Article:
IBM has been championing the use of technology to support what it calls an age of a globally integrated and intelligent economy, society and planet. In support of that concept, the computer technology firm launched its Smarter Planet Initiative in 2008.
"I have been coming to RFID Journal LIVE! for several years," Wildberger said. "In the beginning, the conversation was about the technology. The keynote addresses now focus on the business value. That's great. But if you look at what makes you happy at the end of the day, one of the things I've always been motivated by is the impact of our work on the world."
Wildberger challenged attendees to imagine all of the possibilities with RFID and other sensor technologies. "Often, we in this room see ourselves as leaders, and that we are pushing the envelope as to what this technology can do," he stated. "But our vision isn't grand enough."
Wildberger cited opportunities to leverage RFID and sensor technologies in food and cold chains, to improve product safety and reduce the incidence of food-borne illnesses by enabling companies to track the location of goods in a supply chain, as well as temperature, humidity and other conditions. Wildberger said he's seen statistics indicating there are approximately 76 million cases of food-borne illnesses in the United States every year. "Up to 60 percent of produce and 75 percent of our seafood in the U.S. is imported," he added, "but only 1 percent of the food that crosses our borders is inspected."
In addition, Wildberger said, there are also enormous opportunities for RFID to increase patient safety and lower health-care costs, by facilitating electronic medical records systems, improving communications flows and tracking assets, patients and employees.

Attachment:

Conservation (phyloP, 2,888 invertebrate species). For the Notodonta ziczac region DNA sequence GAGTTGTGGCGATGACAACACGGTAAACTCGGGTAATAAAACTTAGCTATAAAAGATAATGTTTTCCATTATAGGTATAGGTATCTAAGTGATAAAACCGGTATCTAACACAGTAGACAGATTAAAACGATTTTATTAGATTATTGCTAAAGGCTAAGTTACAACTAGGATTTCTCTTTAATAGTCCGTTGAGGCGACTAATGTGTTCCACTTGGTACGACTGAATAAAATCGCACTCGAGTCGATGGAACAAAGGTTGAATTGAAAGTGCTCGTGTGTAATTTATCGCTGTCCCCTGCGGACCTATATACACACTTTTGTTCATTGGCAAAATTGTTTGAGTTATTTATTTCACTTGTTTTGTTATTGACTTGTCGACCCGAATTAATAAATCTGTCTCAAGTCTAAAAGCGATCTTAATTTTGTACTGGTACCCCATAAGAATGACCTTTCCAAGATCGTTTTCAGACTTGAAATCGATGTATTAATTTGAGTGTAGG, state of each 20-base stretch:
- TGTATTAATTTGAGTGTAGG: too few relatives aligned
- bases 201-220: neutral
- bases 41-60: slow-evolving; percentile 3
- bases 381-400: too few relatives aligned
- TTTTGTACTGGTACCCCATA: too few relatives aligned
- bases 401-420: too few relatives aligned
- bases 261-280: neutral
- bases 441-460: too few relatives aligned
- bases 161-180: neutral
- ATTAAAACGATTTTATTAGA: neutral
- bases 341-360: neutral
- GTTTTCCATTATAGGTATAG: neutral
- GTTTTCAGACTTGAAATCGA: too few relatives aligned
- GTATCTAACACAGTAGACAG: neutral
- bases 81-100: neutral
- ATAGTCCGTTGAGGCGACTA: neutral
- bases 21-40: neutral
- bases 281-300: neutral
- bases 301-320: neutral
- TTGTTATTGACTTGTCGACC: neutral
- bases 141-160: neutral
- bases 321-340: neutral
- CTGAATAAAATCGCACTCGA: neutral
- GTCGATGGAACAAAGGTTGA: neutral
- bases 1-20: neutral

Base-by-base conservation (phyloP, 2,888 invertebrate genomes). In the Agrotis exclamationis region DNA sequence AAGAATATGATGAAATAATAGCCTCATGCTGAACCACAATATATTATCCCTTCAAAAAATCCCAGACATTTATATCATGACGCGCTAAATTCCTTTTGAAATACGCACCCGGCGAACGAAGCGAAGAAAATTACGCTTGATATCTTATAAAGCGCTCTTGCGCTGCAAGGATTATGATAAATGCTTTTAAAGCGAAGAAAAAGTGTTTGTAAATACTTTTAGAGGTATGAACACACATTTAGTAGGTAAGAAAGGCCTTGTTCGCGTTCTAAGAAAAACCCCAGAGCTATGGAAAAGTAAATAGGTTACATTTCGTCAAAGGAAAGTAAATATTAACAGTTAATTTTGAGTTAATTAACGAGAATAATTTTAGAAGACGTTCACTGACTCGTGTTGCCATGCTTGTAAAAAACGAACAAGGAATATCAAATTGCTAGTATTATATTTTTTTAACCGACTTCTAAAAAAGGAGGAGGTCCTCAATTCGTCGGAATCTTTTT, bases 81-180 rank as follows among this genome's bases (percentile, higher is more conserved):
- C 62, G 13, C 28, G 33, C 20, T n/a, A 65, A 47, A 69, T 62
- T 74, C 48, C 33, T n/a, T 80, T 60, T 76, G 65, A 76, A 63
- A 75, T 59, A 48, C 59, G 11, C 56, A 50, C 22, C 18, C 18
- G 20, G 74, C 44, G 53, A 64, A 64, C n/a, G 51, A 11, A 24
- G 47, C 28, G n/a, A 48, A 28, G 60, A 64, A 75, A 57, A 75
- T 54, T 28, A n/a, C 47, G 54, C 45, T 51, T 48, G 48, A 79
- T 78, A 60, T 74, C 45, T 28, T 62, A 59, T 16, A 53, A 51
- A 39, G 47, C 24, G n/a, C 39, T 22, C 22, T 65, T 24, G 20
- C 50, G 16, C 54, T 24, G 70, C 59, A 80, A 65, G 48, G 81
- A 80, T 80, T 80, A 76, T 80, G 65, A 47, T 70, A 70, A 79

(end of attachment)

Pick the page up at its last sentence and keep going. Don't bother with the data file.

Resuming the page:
The stage is definitely being set, for the mark of the beast!
See you on the Battlefield,
Oh wow...I'm speechless.
It happened in bangalore india couple of days back. Bathing soap carried microchips causing quite a flutter. When enquired it was said that it was part of an effort to improve poor peoples living standards. It was revealed that the chip was capable of recording number of times the soap was used and frequency it was used thus giving them feedback on how to educate the poor on cleanliness.
Last edited by Buzzardhut; June 30th, 2009 at 12:28 PM.
Sure it is.
My Rapture/Left Behind Message
For it is by grace you have been saved, through faith - and this not from yourselves, it is the gift of God - not by works, so that no one can boast.
HUH???? WHAT?????????????????? This is just absolutely insane! I am so glad that we wil not be here during the tribulation. I mean, can you image not even being able to purchase soap??????? What's next, they will be tracking our toilet paper useage?????
“My Father's will is that everyone who looks to the Son and believes in him shall have eternal life, and I will raise him up at the last day.” (John 6:40)
BTW, my son is a junior in high school!
Well, they wouldn't get anywhere with our youngest. To quote a line from Mercer Mayer's Little Critter book entitled, "I Just Forgot:"
"I didn't use soap, but I didn't forget to. I just don't like soap."
"Oir is leatsa an rioghachd, agus an cumhachd, agus a gloir, gu siorraidh, Amen." ("For Thine is the kingdom, and the power, and the glory, forever, Amen" -- Scots Gaelic)